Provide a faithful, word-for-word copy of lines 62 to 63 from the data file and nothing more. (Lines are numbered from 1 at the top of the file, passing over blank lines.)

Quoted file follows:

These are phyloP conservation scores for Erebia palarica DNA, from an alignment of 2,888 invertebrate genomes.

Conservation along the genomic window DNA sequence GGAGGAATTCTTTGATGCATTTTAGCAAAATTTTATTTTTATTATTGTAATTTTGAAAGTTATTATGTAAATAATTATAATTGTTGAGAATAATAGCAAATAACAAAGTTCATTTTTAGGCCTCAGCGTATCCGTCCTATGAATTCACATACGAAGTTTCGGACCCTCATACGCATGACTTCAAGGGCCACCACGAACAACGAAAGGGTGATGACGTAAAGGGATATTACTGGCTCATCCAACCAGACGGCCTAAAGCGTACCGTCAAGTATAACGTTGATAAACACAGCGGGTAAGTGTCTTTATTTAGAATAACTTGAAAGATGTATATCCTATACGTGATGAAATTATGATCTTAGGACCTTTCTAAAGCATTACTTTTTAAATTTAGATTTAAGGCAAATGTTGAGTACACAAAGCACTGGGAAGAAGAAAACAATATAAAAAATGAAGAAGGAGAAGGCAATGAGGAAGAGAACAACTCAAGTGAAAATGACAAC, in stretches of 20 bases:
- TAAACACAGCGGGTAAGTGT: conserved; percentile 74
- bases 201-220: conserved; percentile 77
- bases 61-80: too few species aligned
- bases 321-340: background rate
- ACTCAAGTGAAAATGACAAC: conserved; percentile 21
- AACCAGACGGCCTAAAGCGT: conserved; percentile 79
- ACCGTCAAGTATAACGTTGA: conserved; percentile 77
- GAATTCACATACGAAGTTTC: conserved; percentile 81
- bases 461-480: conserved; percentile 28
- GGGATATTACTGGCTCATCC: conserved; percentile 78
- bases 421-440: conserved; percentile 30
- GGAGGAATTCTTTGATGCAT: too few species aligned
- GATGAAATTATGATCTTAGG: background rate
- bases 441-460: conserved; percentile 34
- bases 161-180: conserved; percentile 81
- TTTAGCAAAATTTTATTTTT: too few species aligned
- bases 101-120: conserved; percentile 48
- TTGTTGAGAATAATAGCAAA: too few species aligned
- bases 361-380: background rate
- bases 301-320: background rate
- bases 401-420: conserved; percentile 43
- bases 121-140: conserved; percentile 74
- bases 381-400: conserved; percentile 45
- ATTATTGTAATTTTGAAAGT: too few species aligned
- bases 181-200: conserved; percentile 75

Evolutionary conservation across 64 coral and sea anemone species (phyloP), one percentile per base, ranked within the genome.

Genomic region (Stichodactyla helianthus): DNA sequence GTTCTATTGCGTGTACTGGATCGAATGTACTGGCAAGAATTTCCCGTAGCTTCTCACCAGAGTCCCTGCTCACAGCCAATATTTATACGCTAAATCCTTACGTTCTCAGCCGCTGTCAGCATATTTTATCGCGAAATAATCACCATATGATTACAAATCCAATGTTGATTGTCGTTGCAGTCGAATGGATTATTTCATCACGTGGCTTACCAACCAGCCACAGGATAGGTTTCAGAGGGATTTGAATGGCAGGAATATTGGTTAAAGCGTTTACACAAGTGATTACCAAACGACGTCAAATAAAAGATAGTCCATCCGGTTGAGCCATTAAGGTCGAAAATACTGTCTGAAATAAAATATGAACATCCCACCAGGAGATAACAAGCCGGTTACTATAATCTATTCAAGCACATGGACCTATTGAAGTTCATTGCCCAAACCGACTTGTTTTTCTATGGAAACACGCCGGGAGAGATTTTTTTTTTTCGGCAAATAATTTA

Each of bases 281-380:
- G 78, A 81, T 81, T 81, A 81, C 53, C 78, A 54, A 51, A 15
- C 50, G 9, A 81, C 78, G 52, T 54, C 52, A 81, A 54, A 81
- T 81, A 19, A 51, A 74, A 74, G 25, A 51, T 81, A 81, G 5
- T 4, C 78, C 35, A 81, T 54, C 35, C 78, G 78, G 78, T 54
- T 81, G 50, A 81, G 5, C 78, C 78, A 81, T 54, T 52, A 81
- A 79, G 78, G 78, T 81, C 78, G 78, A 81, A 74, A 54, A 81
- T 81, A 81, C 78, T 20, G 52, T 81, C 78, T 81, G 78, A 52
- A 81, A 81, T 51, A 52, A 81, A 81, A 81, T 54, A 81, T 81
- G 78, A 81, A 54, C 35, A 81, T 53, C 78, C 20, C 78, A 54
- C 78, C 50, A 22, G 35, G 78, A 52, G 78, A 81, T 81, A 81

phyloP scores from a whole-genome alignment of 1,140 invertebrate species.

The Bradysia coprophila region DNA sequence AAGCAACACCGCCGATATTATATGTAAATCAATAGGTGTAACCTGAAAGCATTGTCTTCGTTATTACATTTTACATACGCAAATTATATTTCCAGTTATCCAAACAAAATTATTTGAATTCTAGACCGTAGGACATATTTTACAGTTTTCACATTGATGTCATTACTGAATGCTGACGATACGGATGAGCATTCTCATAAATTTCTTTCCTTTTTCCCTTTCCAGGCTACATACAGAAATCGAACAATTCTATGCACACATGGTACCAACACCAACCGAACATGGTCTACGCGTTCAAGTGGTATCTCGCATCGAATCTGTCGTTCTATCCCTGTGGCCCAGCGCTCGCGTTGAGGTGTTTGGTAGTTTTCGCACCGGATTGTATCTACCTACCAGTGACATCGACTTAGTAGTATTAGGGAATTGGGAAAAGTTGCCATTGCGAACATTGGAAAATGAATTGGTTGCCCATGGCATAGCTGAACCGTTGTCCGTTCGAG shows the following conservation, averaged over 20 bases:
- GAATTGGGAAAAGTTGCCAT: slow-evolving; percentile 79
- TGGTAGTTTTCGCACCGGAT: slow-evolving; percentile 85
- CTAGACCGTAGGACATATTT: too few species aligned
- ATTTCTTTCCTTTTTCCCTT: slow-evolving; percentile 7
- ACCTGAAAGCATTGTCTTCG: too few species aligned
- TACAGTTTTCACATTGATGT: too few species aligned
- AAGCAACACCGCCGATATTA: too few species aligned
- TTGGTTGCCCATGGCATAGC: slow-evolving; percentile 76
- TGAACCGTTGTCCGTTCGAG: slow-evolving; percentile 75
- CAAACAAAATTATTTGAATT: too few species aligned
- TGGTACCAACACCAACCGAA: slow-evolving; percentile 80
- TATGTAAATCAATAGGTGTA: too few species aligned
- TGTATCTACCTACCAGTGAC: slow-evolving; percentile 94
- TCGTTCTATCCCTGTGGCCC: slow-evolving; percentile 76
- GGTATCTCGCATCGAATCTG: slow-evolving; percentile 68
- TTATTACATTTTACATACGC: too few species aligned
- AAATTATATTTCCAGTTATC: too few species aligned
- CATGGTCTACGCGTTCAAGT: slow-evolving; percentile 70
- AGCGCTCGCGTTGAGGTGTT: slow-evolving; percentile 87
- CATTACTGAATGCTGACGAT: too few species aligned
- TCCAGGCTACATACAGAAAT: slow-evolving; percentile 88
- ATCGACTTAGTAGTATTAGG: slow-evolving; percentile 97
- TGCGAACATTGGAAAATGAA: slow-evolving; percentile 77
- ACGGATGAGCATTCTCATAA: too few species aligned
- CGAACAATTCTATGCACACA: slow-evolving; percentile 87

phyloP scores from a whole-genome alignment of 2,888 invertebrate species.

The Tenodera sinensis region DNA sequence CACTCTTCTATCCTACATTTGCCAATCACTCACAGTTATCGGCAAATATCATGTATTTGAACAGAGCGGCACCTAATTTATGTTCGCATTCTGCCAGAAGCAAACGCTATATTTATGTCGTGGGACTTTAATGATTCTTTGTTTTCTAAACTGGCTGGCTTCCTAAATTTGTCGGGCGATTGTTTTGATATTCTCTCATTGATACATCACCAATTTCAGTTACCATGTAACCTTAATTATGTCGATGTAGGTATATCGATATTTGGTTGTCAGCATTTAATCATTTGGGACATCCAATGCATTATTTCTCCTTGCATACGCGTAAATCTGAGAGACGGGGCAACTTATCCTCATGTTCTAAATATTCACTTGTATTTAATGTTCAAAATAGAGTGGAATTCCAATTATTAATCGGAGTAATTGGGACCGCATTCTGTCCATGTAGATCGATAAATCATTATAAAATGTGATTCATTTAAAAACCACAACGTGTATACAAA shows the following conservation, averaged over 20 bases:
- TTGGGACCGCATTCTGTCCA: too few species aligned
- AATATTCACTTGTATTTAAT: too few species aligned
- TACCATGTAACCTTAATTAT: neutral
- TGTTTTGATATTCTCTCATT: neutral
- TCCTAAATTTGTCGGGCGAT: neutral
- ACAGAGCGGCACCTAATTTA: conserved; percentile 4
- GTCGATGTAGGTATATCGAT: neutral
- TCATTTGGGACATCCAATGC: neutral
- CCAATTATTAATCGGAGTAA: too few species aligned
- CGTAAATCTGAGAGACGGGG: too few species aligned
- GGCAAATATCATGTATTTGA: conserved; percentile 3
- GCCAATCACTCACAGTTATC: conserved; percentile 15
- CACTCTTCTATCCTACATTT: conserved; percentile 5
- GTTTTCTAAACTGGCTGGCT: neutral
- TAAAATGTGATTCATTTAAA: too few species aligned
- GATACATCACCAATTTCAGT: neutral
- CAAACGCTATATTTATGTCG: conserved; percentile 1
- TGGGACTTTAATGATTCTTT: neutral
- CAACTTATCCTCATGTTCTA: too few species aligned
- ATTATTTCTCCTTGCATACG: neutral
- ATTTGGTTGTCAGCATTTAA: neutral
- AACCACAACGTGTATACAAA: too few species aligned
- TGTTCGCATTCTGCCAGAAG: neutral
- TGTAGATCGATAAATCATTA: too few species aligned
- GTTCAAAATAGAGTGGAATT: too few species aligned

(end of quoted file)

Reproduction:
- CATTACTGAATGCTGACGAT: too few species aligned
- TCCAGGCTACATACAGAAAT: slow-evolving; percentile 88